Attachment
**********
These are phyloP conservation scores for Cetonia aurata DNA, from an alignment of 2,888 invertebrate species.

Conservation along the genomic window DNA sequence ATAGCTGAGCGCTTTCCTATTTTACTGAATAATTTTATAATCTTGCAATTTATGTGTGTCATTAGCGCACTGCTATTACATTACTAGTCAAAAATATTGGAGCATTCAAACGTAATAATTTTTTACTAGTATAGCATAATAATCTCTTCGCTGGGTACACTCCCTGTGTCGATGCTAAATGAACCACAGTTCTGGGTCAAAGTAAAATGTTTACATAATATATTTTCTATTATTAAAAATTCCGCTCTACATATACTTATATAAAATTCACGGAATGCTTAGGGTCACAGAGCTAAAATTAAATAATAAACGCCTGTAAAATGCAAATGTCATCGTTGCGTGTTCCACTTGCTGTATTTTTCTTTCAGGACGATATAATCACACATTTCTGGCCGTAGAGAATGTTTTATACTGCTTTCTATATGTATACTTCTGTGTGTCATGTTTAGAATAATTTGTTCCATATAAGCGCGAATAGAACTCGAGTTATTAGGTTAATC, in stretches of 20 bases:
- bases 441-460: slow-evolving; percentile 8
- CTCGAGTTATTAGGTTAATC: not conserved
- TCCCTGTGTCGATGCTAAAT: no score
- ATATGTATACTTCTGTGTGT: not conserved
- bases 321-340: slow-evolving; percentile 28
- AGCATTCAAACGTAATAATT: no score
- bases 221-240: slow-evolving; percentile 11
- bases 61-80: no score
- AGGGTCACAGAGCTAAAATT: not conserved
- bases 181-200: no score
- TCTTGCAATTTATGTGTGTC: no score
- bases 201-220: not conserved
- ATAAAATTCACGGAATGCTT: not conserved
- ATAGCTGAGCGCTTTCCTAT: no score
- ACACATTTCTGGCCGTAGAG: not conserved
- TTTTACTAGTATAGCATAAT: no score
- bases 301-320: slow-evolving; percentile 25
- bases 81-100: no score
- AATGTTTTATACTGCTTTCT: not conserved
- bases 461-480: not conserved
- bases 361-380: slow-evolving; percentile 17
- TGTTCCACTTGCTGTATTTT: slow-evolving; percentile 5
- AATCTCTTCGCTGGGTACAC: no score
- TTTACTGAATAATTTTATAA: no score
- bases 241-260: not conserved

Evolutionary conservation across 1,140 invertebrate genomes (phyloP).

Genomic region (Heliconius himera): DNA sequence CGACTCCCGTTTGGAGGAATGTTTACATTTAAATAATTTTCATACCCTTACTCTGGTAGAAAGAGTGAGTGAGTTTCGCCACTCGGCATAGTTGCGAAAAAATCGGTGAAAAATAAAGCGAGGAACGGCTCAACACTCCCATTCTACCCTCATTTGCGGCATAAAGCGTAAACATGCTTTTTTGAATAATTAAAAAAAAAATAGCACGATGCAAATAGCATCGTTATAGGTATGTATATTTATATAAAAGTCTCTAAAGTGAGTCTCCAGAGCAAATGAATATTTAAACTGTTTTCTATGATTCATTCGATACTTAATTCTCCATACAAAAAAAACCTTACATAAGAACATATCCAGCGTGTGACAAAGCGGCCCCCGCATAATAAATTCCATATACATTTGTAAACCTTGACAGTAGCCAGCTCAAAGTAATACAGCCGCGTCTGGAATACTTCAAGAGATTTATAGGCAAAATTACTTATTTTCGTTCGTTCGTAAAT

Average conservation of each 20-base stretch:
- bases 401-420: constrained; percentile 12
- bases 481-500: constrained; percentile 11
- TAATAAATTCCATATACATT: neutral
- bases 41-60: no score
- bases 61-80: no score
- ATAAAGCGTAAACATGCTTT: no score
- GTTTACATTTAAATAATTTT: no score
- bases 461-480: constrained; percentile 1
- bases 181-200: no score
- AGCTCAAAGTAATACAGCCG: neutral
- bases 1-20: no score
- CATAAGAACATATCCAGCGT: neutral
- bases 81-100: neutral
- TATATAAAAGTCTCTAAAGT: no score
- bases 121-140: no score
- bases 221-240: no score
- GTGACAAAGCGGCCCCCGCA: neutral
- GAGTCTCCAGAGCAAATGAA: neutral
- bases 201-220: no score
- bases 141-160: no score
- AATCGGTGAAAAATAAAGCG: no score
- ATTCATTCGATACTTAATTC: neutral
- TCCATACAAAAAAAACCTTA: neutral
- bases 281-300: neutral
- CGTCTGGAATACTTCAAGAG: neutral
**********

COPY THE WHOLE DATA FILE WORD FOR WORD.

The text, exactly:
These are phyloP conservation scores for Cetonia aurata DNA, from an alignment of 2,888 invertebrate species.

Conservation along the genomic window DNA sequence ATAGCTGAGCGCTTTCCTATTTTACTGAATAATTTTATAATCTTGCAATTTATGTGTGTCATTAGCGCACTGCTATTACATTACTAGTCAAAAATATTGGAGCATTCAAACGTAATAATTTTTTACTAGTATAGCATAATAATCTCTTCGCTGGGTACACTCCCTGTGTCGATGCTAAATGAACCACAGTTCTGGGTCAAAGTAAAATGTTTACATAATATATTTTCTATTATTAAAAATTCCGCTCTACATATACTTATATAAAATTCACGGAATGCTTAGGGTCACAGAGCTAAAATTAAATAATAAACGCCTGTAAAATGCAAATGTCATCGTTGCGTGTTCCACTTGCTGTATTTTTCTTTCAGGACGATATAATCACACATTTCTGGCCGTAGAGAATGTTTTATACTGCTTTCTATATGTATACTTCTGTGTGTCATGTTTAGAATAATTTGTTCCATATAAGCGCGAATAGAACTCGAGTTATTAGGTTAATC, in stretches of 20 bases:
- bases 441-460: slow-evolving; percentile 8
- CTCGAGTTATTAGGTTAATC: not conserved
- TCCCTGTGTCGATGCTAAAT: no score
- ATATGTATACTTCTGTGTGT: not conserved
- bases 321-340: slow-evolving; percentile 28
- AGCATTCAAACGTAATAATT: no score
- bases 221-240: slow-evolving; percentile 11
- bases 61-80: no score
- AGGGTCACAGAGCTAAAATT: not conserved
- bases 181-200: no score
- TCTTGCAATTTATGTGTGTC: no score
- bases 201-220: not conserved
- ATAAAATTCACGGAATGCTT: not conserved
- ATAGCTGAGCGCTTTCCTAT: no score
- ACACATTTCTGGCCGTAGAG: not conserved
- TTTTACTAGTATAGCATAAT: no score
- bases 301-320: slow-evolving; percentile 25
- bases 81-100: no score
- AATGTTTTATACTGCTTTCT: not conserved
- bases 461-480: not conserved
- bases 361-380: slow-evolving; percentile 17
- TGTTCCACTTGCTGTATTTT: slow-evolving; percentile 5
- AATCTCTTCGCTGGGTACAC: no score
- TTTACTGAATAATTTTATAA: no score
- bases 241-260: not conserved

Evolutionary conservation across 1,140 invertebrate genomes (phyloP).

Genomic region (Heliconius himera): DNA sequence CGACTCCCGTTTGGAGGAATGTTTACATTTAAATAATTTTCATACCCTTACTCTGGTAGAAAGAGTGAGTGAGTTTCGCCACTCGGCATAGTTGCGAAAAAATCGGTGAAAAATAAAGCGAGGAACGGCTCAACACTCCCATTCTACCCTCATTTGCGGCATAAAGCGTAAACATGCTTTTTTGAATAATTAAAAAAAAAATAGCACGATGCAAATAGCATCGTTATAGGTATGTATATTTATATAAAAGTCTCTAAAGTGAGTCTCCAGAGCAAATGAATATTTAAACTGTTTTCTATGATTCATTCGATACTTAATTCTCCATACAAAAAAAACCTTACATAAGAACATATCCAGCGTGTGACAAAGCGGCCCCCGCATAATAAATTCCATATACATTTGTAAACCTTGACAGTAGCCAGCTCAAAGTAATACAGCCGCGTCTGGAATACTTCAAGAGATTTATAGGCAAAATTACTTATTTTCGTTCGTTCGTAAAT

Average conservation of each 20-base stretch:
- bases 401-420: constrained; percentile 12
- bases 481-500: constrained; percentile 11
- TAATAAATTCCATATACATT: neutral
- bases 41-60: no score
- bases 61-80: no score
- ATAAAGCGTAAACATGCTTT: no score
- GTTTACATTTAAATAATTTT: no score
- bases 461-480: constrained; percentile 1
- bases 181-200: no score
- AGCTCAAAGTAATACAGCCG: neutral
- bases 1-20: no score
- CATAAGAACATATCCAGCGT: neutral
- bases 81-100: neutral
- TATATAAAAGTCTCTAAAGT: no score
- bases 121-140: no score
- bases 221-240: no score
- GTGACAAAGCGGCCCCCGCA: neutral
- GAGTCTCCAGAGCAAATGAA: neutral
- bases 201-220: no score
- bases 141-160: no score
- AATCGGTGAAAAATAAAGCG: no score
- ATTCATTCGATACTTAATTC: neutral
- TCCATACAAAAAAAACCTTA: neutral
- bases 281-300: neutral
- CGTCTGGAATACTTCAAGAG: neutral